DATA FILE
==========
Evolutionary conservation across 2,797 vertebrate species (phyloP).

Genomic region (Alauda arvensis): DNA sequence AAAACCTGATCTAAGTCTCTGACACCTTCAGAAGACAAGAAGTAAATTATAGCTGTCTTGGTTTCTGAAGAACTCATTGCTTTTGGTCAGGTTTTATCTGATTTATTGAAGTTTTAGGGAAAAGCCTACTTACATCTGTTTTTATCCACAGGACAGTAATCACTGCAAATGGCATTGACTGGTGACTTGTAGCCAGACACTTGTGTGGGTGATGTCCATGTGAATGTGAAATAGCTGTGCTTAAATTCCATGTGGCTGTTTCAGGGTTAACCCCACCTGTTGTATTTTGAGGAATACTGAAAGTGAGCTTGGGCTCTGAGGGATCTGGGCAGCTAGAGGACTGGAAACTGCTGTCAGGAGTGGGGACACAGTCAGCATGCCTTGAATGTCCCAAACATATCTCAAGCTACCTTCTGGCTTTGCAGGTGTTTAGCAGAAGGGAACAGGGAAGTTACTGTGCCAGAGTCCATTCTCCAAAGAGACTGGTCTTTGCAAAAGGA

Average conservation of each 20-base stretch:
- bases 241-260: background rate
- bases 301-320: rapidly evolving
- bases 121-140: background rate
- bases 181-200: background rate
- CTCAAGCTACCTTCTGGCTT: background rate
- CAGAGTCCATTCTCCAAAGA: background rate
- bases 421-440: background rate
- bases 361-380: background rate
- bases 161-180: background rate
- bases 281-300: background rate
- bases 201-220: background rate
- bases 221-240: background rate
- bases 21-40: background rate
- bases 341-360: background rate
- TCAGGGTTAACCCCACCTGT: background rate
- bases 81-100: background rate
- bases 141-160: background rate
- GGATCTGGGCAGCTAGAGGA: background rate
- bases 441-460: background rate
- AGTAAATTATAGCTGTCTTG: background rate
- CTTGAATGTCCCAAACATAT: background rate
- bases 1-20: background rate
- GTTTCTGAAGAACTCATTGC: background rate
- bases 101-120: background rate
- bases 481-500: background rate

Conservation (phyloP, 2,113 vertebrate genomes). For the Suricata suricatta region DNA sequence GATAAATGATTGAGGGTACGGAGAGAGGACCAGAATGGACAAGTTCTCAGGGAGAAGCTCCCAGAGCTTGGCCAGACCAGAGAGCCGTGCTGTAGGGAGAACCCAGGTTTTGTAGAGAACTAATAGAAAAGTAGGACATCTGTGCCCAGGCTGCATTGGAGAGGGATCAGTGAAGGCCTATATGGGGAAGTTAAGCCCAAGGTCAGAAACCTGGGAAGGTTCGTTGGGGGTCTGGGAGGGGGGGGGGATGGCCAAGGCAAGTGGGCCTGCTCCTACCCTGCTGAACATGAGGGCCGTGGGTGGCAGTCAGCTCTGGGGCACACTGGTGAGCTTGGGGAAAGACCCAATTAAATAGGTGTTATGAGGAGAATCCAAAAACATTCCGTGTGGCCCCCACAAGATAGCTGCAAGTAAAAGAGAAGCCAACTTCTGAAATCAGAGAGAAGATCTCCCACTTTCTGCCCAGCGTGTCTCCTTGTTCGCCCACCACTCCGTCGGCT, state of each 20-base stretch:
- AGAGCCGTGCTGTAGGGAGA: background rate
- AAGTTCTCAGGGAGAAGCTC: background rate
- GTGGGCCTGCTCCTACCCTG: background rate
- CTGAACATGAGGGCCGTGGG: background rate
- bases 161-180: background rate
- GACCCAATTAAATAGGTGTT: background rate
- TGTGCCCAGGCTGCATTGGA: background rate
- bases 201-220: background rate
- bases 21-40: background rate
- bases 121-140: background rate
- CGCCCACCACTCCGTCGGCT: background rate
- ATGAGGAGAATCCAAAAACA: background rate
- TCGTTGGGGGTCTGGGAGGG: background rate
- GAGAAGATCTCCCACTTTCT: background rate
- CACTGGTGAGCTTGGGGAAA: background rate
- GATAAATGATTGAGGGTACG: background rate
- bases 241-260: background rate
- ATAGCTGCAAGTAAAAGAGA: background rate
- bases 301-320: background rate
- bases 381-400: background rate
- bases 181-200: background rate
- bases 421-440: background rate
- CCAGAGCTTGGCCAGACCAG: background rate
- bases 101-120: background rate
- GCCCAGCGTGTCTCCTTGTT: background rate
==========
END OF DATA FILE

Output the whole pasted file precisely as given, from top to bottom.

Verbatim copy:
Evolutionary conservation across 2,797 vertebrate species (phyloP).

Genomic region (Alauda arvensis): DNA sequence AAAACCTGATCTAAGTCTCTGACACCTTCAGAAGACAAGAAGTAAATTATAGCTGTCTTGGTTTCTGAAGAACTCATTGCTTTTGGTCAGGTTTTATCTGATTTATTGAAGTTTTAGGGAAAAGCCTACTTACATCTGTTTTTATCCACAGGACAGTAATCACTGCAAATGGCATTGACTGGTGACTTGTAGCCAGACACTTGTGTGGGTGATGTCCATGTGAATGTGAAATAGCTGTGCTTAAATTCCATGTGGCTGTTTCAGGGTTAACCCCACCTGTTGTATTTTGAGGAATACTGAAAGTGAGCTTGGGCTCTGAGGGATCTGGGCAGCTAGAGGACTGGAAACTGCTGTCAGGAGTGGGGACACAGTCAGCATGCCTTGAATGTCCCAAACATATCTCAAGCTACCTTCTGGCTTTGCAGGTGTTTAGCAGAAGGGAACAGGGAAGTTACTGTGCCAGAGTCCATTCTCCAAAGAGACTGGTCTTTGCAAAAGGA

Average conservation of each 20-base stretch:
- bases 241-260: background rate
- bases 301-320: rapidly evolving
- bases 121-140: background rate
- bases 181-200: background rate
- CTCAAGCTACCTTCTGGCTT: background rate
- CAGAGTCCATTCTCCAAAGA: background rate
- bases 421-440: background rate
- bases 361-380: background rate
- bases 161-180: background rate
- bases 281-300: background rate
- bases 201-220: background rate
- bases 221-240: background rate
- bases 21-40: background rate
- bases 341-360: background rate
- TCAGGGTTAACCCCACCTGT: background rate
- bases 81-100: background rate
- bases 141-160: background rate
- GGATCTGGGCAGCTAGAGGA: background rate
- bases 441-460: background rate
- AGTAAATTATAGCTGTCTTG: background rate
- CTTGAATGTCCCAAACATAT: background rate
- bases 1-20: background rate
- GTTTCTGAAGAACTCATTGC: background rate
- bases 101-120: background rate
- bases 481-500: background rate

Conservation (phyloP, 2,113 vertebrate genomes). For the Suricata suricatta region DNA sequence GATAAATGATTGAGGGTACGGAGAGAGGACCAGAATGGACAAGTTCTCAGGGAGAAGCTCCCAGAGCTTGGCCAGACCAGAGAGCCGTGCTGTAGGGAGAACCCAGGTTTTGTAGAGAACTAATAGAAAAGTAGGACATCTGTGCCCAGGCTGCATTGGAGAGGGATCAGTGAAGGCCTATATGGGGAAGTTAAGCCCAAGGTCAGAAACCTGGGAAGGTTCGTTGGGGGTCTGGGAGGGGGGGGGGATGGCCAAGGCAAGTGGGCCTGCTCCTACCCTGCTGAACATGAGGGCCGTGGGTGGCAGTCAGCTCTGGGGCACACTGGTGAGCTTGGGGAAAGACCCAATTAAATAGGTGTTATGAGGAGAATCCAAAAACATTCCGTGTGGCCCCCACAAGATAGCTGCAAGTAAAAGAGAAGCCAACTTCTGAAATCAGAGAGAAGATCTCCCACTTTCTGCCCAGCGTGTCTCCTTGTTCGCCCACCACTCCGTCGGCT, state of each 20-base stretch:
- AGAGCCGTGCTGTAGGGAGA: background rate
- AAGTTCTCAGGGAGAAGCTC: background rate
- GTGGGCCTGCTCCTACCCTG: background rate
- CTGAACATGAGGGCCGTGGG: background rate
- bases 161-180: background rate
- GACCCAATTAAATAGGTGTT: background rate
- TGTGCCCAGGCTGCATTGGA: background rate
- bases 201-220: background rate
- bases 21-40: background rate
- bases 121-140: background rate
- CGCCCACCACTCCGTCGGCT: background rate
- ATGAGGAGAATCCAAAAACA: background rate
- TCGTTGGGGGTCTGGGAGGG: background rate
- GAGAAGATCTCCCACTTTCT: background rate
- CACTGGTGAGCTTGGGGAAA: background rate
- GATAAATGATTGAGGGTACG: background rate
- bases 241-260: background rate
- ATAGCTGCAAGTAAAAGAGA: background rate
- bases 301-320: background rate
- bases 381-400: background rate
- bases 181-200: background rate
- bases 421-440: background rate
- CCAGAGCTTGGCCAGACCAG: background rate
- bases 101-120: background rate
- GCCCAGCGTGTCTCCTTGTT: background rate